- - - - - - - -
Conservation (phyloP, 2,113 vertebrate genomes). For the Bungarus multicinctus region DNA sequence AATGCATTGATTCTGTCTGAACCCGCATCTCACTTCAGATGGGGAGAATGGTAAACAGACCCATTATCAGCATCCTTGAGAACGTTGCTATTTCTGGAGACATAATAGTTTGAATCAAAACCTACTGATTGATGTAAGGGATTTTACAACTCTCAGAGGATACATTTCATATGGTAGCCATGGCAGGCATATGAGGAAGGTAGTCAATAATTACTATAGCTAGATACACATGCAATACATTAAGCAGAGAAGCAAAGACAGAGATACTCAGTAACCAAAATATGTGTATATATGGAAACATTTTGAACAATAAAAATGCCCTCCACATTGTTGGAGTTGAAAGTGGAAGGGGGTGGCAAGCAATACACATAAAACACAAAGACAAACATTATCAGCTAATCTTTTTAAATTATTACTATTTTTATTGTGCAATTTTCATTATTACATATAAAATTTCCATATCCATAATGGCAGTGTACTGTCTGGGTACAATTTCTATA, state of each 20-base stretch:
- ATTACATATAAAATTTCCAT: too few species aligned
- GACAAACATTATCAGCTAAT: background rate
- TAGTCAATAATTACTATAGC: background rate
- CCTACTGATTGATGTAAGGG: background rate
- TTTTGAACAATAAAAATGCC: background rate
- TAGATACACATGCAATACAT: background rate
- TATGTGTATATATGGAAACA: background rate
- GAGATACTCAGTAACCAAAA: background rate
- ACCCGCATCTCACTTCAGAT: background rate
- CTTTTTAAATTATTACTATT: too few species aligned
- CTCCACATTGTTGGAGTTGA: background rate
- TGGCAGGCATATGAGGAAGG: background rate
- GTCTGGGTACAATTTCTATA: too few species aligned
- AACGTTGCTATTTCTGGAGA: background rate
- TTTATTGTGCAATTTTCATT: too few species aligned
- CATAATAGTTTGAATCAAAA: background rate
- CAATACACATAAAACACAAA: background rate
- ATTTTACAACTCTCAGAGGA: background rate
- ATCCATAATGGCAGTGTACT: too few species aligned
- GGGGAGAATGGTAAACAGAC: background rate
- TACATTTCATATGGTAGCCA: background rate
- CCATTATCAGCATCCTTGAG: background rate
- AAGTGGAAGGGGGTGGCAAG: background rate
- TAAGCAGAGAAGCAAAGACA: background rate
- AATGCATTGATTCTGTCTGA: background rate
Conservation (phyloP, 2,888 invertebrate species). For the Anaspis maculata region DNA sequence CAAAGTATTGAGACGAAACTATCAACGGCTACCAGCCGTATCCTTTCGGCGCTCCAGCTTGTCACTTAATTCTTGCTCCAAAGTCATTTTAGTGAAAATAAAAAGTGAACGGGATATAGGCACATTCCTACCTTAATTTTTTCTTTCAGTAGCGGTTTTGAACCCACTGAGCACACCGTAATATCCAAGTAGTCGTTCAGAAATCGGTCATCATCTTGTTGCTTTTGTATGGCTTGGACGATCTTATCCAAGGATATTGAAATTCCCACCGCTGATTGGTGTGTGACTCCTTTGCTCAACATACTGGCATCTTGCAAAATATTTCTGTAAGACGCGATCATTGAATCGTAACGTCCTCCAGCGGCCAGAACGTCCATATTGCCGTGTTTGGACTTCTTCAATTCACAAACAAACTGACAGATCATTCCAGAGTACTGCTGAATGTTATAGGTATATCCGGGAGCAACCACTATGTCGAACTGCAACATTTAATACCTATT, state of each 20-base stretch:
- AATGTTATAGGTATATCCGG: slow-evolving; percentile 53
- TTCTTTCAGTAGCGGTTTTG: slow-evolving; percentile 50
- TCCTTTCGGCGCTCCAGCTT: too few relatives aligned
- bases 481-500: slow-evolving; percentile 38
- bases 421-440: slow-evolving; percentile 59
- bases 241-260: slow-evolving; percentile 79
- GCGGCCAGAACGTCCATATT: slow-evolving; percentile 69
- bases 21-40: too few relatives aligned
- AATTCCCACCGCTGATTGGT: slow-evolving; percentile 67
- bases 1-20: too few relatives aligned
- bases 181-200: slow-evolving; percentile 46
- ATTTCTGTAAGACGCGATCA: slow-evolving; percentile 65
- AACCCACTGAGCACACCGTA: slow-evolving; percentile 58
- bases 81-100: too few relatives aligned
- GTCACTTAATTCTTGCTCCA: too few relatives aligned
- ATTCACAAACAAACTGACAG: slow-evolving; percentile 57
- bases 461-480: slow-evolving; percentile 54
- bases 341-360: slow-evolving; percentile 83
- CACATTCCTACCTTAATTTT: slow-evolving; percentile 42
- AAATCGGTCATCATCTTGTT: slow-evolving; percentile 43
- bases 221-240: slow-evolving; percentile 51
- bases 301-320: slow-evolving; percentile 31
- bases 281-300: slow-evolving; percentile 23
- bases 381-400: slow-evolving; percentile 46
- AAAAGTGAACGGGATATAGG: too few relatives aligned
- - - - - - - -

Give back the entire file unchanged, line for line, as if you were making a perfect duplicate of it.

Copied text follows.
Conservation (phyloP, 2,113 vertebrate genomes). For the Bungarus multicinctus region DNA sequence AATGCATTGATTCTGTCTGAACCCGCATCTCACTTCAGATGGGGAGAATGGTAAACAGACCCATTATCAGCATCCTTGAGAACGTTGCTATTTCTGGAGACATAATAGTTTGAATCAAAACCTACTGATTGATGTAAGGGATTTTACAACTCTCAGAGGATACATTTCATATGGTAGCCATGGCAGGCATATGAGGAAGGTAGTCAATAATTACTATAGCTAGATACACATGCAATACATTAAGCAGAGAAGCAAAGACAGAGATACTCAGTAACCAAAATATGTGTATATATGGAAACATTTTGAACAATAAAAATGCCCTCCACATTGTTGGAGTTGAAAGTGGAAGGGGGTGGCAAGCAATACACATAAAACACAAAGACAAACATTATCAGCTAATCTTTTTAAATTATTACTATTTTTATTGTGCAATTTTCATTATTACATATAAAATTTCCATATCCATAATGGCAGTGTACTGTCTGGGTACAATTTCTATA, state of each 20-base stretch:
- ATTACATATAAAATTTCCAT: too few species aligned
- GACAAACATTATCAGCTAAT: background rate
- TAGTCAATAATTACTATAGC: background rate
- CCTACTGATTGATGTAAGGG: background rate
- TTTTGAACAATAAAAATGCC: background rate
- TAGATACACATGCAATACAT: background rate
- TATGTGTATATATGGAAACA: background rate
- GAGATACTCAGTAACCAAAA: background rate
- ACCCGCATCTCACTTCAGAT: background rate
- CTTTTTAAATTATTACTATT: too few species aligned
- CTCCACATTGTTGGAGTTGA: background rate
- TGGCAGGCATATGAGGAAGG: background rate
- GTCTGGGTACAATTTCTATA: too few species aligned
- AACGTTGCTATTTCTGGAGA: background rate
- TTTATTGTGCAATTTTCATT: too few species aligned
- CATAATAGTTTGAATCAAAA: background rate
- CAATACACATAAAACACAAA: background rate
- ATTTTACAACTCTCAGAGGA: background rate
- ATCCATAATGGCAGTGTACT: too few species aligned
- GGGGAGAATGGTAAACAGAC: background rate
- TACATTTCATATGGTAGCCA: background rate
- CCATTATCAGCATCCTTGAG: background rate
- AAGTGGAAGGGGGTGGCAAG: background rate
- TAAGCAGAGAAGCAAAGACA: background rate
- AATGCATTGATTCTGTCTGA: background rate
Conservation (phyloP, 2,888 invertebrate species). For the Anaspis maculata region DNA sequence CAAAGTATTGAGACGAAACTATCAACGGCTACCAGCCGTATCCTTTCGGCGCTCCAGCTTGTCACTTAATTCTTGCTCCAAAGTCATTTTAGTGAAAATAAAAAGTGAACGGGATATAGGCACATTCCTACCTTAATTTTTTCTTTCAGTAGCGGTTTTGAACCCACTGAGCACACCGTAATATCCAAGTAGTCGTTCAGAAATCGGTCATCATCTTGTTGCTTTTGTATGGCTTGGACGATCTTATCCAAGGATATTGAAATTCCCACCGCTGATTGGTGTGTGACTCCTTTGCTCAACATACTGGCATCTTGCAAAATATTTCTGTAAGACGCGATCATTGAATCGTAACGTCCTCCAGCGGCCAGAACGTCCATATTGCCGTGTTTGGACTTCTTCAATTCACAAACAAACTGACAGATCATTCCAGAGTACTGCTGAATGTTATAGGTATATCCGGGAGCAACCACTATGTCGAACTGCAACATTTAATACCTATT, state of each 20-base stretch:
- AATGTTATAGGTATATCCGG: slow-evolving; percentile 53
- TTCTTTCAGTAGCGGTTTTG: slow-evolving; percentile 50
- TCCTTTCGGCGCTCCAGCTT: too few relatives aligned
- bases 481-500: slow-evolving; percentile 38
- bases 421-440: slow-evolving; percentile 59
- bases 241-260: slow-evolving; percentile 79
- GCGGCCAGAACGTCCATATT: slow-evolving; percentile 69
- bases 21-40: too few relatives aligned
- AATTCCCACCGCTGATTGGT: slow-evolving; percentile 67
- bases 1-20: too few relatives aligned
- bases 181-200: slow-evolving; percentile 46
- ATTTCTGTAAGACGCGATCA: slow-evolving; percentile 65
- AACCCACTGAGCACACCGTA: slow-evolving; percentile 58
- bases 81-100: too few relatives aligned
- GTCACTTAATTCTTGCTCCA: too few relatives aligned
- ATTCACAAACAAACTGACAG: slow-evolving; percentile 57
- bases 461-480: slow-evolving; percentile 54
- bases 341-360: slow-evolving; percentile 83
- CACATTCCTACCTTAATTTT: slow-evolving; percentile 42
- AAATCGGTCATCATCTTGTT: slow-evolving; percentile 43
- bases 221-240: slow-evolving; percentile 51
- bases 301-320: slow-evolving; percentile 31
- bases 281-300: slow-evolving; percentile 23
- bases 381-400: slow-evolving; percentile 46
- AAAAGTGAACGGGATATAGG: too few relatives aligned